Gang Lords Review

Get made or get buried

So much of Gang Lords seems derivative. Players collect a menagerie of character cards, upgrade and evolve their forces, and create a team of the most powerful gangsters they can find so that they can decimate the opposition. It’s a lot of the kinds of things we’ve seen before, really. The thing is, while it’s a familiar setup, the actual gameplay feels refreshingly complex.

The management side of things in Gang Lords should feel pretty familiar to many freemium gamers. Cards can be leveled up in the usual manner: by sacrificing low-end feeders and spending a little in-game cash. Evolutions require fully leveled cards and special supplemental evo cards. Other players can be recruited for a fight so that their Leaders can join in the fun. And, of course, there’s an energy mechanic that prevents players from picking too many fights at once.

Gang Lords

The fights are something else entirely, though. Two gangs square off on opposing sides of the screen and players have to make careful use of their characters in order to come out on top. There’s an admittedly familiar rock-paper-scissors mechanic at play that allows Green cards to trump Blue, Blue to trump Red, and so on; but there’s a lot more to it than that. Each gangster has a set number of turns they have to wait between attacks, and this value can vary greatly. At the same time, players can sacrifice a card’s turn to “support” another, giving it an attack/defense boost and knocking one turn off their activation counter. It’s this support mechanic that makes a huge difference in how one tackles each fight.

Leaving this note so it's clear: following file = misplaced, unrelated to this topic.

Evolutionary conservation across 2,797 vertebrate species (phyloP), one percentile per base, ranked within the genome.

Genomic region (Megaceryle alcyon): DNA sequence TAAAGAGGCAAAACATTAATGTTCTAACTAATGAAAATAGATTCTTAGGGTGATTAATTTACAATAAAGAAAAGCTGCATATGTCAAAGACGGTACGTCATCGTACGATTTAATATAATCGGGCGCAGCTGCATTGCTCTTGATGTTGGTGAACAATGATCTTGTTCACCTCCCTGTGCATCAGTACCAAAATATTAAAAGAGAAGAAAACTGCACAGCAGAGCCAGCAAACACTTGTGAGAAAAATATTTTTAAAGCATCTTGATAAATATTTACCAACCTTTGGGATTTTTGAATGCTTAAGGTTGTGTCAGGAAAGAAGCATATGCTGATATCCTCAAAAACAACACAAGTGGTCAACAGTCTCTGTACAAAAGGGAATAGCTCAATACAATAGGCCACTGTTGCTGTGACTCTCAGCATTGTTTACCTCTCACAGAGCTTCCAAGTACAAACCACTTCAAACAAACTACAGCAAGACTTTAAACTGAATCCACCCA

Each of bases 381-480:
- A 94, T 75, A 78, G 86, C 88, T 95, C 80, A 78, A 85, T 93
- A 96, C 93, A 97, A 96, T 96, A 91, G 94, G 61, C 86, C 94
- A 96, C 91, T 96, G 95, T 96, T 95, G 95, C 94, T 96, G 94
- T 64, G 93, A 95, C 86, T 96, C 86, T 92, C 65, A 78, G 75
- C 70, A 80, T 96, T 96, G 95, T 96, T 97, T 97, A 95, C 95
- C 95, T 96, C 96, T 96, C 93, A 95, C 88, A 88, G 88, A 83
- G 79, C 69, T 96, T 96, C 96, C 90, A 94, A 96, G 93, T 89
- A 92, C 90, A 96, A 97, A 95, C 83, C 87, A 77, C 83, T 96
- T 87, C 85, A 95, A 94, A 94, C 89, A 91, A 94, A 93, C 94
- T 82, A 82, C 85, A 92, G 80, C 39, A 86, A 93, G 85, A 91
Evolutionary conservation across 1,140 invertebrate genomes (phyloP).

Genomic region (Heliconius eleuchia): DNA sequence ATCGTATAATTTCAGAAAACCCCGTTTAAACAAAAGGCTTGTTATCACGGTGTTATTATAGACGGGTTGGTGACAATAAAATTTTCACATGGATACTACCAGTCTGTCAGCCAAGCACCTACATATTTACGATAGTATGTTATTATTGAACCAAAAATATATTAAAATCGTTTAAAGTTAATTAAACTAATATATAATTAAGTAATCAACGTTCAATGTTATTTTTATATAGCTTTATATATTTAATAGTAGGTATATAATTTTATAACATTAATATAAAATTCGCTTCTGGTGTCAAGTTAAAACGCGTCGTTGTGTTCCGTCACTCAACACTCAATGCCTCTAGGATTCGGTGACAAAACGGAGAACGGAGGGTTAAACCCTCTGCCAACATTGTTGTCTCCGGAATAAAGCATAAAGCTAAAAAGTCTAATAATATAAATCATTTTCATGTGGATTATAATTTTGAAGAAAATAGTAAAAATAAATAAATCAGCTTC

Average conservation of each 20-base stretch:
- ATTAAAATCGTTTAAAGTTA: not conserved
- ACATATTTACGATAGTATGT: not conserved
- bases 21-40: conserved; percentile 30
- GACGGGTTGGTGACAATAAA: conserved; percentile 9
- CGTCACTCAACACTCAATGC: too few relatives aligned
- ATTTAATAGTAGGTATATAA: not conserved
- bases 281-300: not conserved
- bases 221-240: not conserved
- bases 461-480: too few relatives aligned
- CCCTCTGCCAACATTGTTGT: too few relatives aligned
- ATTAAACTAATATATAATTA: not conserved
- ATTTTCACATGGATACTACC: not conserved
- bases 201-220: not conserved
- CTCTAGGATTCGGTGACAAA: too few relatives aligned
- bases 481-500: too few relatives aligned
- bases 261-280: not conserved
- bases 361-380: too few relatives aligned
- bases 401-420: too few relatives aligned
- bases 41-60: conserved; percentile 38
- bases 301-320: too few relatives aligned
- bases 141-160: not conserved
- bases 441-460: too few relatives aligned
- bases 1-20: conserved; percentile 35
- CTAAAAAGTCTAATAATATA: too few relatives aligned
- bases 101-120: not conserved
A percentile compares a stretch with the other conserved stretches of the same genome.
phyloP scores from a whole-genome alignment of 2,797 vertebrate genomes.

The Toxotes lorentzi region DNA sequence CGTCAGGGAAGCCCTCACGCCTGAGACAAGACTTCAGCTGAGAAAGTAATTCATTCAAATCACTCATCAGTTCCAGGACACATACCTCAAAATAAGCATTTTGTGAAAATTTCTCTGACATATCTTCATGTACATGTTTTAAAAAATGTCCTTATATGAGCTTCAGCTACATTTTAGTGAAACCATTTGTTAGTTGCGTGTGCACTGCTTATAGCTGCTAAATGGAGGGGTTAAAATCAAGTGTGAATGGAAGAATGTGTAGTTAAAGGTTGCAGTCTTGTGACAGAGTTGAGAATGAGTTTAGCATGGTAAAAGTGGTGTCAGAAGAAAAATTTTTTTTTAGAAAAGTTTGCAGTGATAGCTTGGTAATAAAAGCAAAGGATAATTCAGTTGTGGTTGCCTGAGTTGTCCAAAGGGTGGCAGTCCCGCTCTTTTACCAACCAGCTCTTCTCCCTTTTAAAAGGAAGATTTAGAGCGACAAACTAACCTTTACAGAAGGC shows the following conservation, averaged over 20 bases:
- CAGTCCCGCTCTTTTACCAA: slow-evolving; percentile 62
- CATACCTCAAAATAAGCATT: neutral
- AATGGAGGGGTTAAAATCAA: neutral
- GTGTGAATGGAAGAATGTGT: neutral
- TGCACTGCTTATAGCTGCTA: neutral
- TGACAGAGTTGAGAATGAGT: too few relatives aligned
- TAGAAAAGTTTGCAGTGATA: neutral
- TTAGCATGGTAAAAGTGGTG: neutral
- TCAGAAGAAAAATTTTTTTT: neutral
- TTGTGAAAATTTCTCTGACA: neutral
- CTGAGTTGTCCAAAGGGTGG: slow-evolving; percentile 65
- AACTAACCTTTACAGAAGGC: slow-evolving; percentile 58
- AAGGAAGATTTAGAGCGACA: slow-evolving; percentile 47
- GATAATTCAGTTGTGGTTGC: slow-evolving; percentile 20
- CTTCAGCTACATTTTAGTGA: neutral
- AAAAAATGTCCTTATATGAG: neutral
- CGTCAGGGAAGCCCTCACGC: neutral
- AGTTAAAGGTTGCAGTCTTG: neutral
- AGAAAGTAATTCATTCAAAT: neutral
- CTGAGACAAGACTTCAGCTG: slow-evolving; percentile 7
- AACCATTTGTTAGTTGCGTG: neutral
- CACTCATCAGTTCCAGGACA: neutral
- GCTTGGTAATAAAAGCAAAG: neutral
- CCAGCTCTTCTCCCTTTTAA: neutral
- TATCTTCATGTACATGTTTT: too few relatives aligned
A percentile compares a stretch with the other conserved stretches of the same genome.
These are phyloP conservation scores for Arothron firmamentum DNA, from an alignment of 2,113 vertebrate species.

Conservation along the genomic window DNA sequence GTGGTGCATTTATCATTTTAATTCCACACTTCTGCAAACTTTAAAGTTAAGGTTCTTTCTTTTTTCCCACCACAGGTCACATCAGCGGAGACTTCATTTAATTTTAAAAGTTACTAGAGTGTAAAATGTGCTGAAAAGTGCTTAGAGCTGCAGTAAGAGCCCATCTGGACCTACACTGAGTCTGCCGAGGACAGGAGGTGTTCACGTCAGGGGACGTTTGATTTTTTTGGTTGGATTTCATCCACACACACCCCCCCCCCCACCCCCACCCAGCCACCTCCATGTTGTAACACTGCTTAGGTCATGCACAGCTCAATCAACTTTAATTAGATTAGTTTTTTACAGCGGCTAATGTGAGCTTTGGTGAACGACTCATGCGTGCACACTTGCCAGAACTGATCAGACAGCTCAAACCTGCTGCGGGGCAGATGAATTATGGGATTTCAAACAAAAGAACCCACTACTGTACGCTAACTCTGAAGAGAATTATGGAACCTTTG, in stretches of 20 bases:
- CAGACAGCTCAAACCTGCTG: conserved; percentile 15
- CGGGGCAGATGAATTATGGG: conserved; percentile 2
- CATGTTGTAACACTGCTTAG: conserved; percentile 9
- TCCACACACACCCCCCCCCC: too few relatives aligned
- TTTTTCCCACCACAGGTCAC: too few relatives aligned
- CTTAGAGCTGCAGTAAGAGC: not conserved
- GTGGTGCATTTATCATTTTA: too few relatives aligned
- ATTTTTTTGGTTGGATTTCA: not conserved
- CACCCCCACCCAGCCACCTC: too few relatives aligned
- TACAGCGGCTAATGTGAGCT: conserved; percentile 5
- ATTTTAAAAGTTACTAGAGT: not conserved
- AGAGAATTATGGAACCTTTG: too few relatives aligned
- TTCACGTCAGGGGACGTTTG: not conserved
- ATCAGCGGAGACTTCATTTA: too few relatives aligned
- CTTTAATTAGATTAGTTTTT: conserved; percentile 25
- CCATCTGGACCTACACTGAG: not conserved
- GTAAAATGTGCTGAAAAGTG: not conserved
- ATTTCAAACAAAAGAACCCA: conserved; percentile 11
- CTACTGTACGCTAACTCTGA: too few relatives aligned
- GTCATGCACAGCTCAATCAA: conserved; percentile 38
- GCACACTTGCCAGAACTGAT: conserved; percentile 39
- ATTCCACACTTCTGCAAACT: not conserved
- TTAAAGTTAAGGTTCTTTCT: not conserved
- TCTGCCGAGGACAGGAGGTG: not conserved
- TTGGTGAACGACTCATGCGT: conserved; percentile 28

I was so ready to write-off Gang Lords at first, but I’ll gladly admit that the combat has won me over. I have to think in a completely different way than I usually do in collectible card games now. Do I take a powerful gangster into a fight knowing that I can only attack with them once every three turns? Should I try to boost my strongest card so it can attack this turn, or focus on protecting my weakest so that it can make it to the final wave and act as support when I really need it?

Gang Lords

I never expected this level of strategy but I’m incredibly glad it’s there. I’m also a big fan of the visuals, both for the card illustrations that are often clever nods to notable characters from various games and movies, and the simple but effective 3D models used for the gangsters in combat and the map. It all looks pretty good, especially most of the final evolutions. I really want that Bionic Soldier.

My issues with Gang Lords are few and nit-picky, but they’re still issues. Comparing gangster stats when switching the team around is surprisingly clunky, to be honest. Especially considering that so much of the game seems a lot more accommodating – things like the ever-present weak/strong diagram and the clearly labeled pre-attack damage labels. It just seems wrong to have a game that displays so much relevant information in a convenient manner to prevent players from being able to directly compare the stats of the card they want to ditch for the one they want to add.

Gang Lords

It also takes a fairly long time to earn enough Respect (or gold, the premium currency) to draw more cards. It’s actually a lot faster to simply earn more through fights, and the results seem to be about the same (i.e. lots of throwaways), which makes me wonder why such an option even needs to exist. Aside from being able to spend premium currency/real money to guarantee rare cards, of course.

Those gripes aside, I was impressed with just how entertaining Gang Lords can be. It has a solid, if a bit by-the-numbers, free-to-play foundation, and a combat system that’s a heck of a lot more strategic than it first appears.

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